" class="no-js "lang="en-US"> Exclusive: 'Leaving no one behind’ – Matt Williamson, Mobiquity and Andy Mielczarek, Chetwood in “The Paytech Magazine” - Fintech Finance
Thursday, May 23, 2024

Exclusive: ‘Leaving no one behind’ – Matt Williamson, Mobiquity and Andy Mielczarek, Chetwood in “The Paytech Magazine”

Financial inclusion isn’t just a matter of providing easy access to services. Rather, it’s about delivering affordable, transparent products when people need them, say Matt Williamson, VP of Global Financial Services at Mobiquity, and Andy Mielczarek, CEO of Chetwood Matt Williamson, Mobiquity | Fintech Finance

A recent report by the UK’s Financial Conduct Authority (FCA) makes for sobering reading. In its annual Financial Lives survey, it found that more than half of the adult population were showing signs of vulnerability as a result of the COVID-19 pandemic.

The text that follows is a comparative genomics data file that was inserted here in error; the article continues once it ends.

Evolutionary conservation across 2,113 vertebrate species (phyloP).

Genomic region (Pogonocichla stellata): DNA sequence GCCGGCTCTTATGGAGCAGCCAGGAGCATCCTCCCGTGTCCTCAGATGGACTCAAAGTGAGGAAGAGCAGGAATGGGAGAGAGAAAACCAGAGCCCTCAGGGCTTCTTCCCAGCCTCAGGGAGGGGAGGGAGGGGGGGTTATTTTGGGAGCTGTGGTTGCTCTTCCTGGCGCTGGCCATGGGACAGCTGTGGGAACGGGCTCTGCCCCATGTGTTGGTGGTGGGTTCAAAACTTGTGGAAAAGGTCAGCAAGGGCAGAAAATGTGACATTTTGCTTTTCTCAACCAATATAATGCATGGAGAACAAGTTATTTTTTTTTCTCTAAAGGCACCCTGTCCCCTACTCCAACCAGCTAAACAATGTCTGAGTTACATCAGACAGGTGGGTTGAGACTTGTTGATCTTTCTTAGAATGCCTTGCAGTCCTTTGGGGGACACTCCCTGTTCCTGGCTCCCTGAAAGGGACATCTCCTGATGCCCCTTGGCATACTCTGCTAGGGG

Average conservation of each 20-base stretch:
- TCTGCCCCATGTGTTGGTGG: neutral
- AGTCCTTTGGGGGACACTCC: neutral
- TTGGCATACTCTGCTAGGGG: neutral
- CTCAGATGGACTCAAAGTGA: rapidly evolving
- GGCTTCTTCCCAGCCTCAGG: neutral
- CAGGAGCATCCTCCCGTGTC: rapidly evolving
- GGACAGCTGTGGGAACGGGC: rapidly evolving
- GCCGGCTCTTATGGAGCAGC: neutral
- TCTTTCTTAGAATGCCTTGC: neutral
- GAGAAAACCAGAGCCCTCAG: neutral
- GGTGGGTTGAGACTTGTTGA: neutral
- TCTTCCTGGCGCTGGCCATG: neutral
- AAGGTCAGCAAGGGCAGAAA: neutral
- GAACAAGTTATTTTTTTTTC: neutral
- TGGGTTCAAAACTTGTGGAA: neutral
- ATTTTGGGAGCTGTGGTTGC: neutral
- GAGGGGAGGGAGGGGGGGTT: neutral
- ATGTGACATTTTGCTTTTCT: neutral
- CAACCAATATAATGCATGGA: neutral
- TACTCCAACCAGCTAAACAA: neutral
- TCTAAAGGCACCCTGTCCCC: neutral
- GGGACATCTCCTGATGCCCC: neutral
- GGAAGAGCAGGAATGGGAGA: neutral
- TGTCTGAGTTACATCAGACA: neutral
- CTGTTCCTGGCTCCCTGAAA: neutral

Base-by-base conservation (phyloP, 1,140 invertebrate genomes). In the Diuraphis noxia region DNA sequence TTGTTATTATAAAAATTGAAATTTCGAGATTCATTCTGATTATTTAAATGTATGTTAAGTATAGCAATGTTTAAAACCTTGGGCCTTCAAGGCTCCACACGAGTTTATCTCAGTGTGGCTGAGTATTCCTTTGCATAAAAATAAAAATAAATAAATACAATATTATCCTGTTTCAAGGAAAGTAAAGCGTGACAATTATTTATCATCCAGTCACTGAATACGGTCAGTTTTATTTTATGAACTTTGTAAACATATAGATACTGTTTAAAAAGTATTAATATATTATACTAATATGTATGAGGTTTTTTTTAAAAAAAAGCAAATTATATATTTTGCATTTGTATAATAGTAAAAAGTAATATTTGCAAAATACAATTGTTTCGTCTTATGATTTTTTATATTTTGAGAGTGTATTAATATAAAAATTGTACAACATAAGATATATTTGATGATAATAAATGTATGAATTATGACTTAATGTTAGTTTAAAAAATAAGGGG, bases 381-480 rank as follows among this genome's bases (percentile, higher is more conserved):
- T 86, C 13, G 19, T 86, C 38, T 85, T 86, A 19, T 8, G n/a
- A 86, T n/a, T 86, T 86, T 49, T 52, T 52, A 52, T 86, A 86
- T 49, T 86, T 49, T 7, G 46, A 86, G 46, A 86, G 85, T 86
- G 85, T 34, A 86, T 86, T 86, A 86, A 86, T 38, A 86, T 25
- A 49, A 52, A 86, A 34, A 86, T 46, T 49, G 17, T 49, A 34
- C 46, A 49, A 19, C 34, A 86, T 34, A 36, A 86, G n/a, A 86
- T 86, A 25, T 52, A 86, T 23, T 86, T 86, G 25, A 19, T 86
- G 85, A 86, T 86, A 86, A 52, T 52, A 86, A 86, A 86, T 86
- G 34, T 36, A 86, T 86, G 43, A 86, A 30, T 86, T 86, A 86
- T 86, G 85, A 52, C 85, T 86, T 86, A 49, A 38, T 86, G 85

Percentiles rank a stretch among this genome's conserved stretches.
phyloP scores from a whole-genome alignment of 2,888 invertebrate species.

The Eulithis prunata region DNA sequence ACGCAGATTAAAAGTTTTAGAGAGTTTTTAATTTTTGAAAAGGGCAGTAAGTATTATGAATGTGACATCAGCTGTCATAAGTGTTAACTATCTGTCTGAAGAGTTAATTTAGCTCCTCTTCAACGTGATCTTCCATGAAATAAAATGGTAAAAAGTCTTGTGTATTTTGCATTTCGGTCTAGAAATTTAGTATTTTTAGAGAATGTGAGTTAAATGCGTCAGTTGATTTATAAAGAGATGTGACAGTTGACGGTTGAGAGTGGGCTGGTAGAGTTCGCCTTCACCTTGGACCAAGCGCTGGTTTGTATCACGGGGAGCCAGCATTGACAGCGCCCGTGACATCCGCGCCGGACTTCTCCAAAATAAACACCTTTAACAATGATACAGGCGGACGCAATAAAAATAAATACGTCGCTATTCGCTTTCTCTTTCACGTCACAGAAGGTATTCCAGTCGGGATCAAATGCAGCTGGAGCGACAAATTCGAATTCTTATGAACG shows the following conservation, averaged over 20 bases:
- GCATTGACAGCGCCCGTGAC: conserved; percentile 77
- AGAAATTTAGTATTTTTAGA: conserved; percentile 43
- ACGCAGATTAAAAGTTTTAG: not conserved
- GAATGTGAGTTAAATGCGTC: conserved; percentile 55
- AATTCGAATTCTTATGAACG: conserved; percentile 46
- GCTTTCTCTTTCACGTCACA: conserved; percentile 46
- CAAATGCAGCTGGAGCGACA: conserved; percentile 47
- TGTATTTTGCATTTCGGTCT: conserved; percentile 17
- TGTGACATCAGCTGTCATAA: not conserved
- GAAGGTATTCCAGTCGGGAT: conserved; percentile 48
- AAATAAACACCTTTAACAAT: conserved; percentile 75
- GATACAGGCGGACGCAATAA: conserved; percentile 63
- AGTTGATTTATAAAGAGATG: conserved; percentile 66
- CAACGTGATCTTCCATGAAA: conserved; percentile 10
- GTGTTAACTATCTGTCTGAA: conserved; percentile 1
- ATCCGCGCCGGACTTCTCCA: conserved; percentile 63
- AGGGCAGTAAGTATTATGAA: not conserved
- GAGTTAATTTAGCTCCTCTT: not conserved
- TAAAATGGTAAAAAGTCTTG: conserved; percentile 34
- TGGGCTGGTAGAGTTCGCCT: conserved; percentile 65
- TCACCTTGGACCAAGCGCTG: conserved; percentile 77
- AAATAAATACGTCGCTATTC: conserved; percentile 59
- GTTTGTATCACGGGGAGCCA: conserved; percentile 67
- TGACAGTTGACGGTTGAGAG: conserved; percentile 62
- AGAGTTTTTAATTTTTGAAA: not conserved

While that takes into account a number of factors, those at risk due to economic weakness, including indebtedness or diminished savings, had grown from 10.7 million to 14.2 million over the course of 2020. The brunt of the impact was felt by younger working adults and the self-employed, who suffered a 40 per cent rise in indicators pointing to vulnerability.

The headline findings were a reversal of the trend before COVID-19, but for a significant minority things hadn’t been improving even before the crisis hit. In fact, in a prescient report in 2019, the Resolution Foundation warned the government that financially vulnerable households would be less able to weather an economic downturn than they had been before the global financial crash of 2008. And this in one of the richest countries in the world. Globally, the World Bank estimated that the pandemic will have pushed as many as 150 million people into extreme poverty by 2021.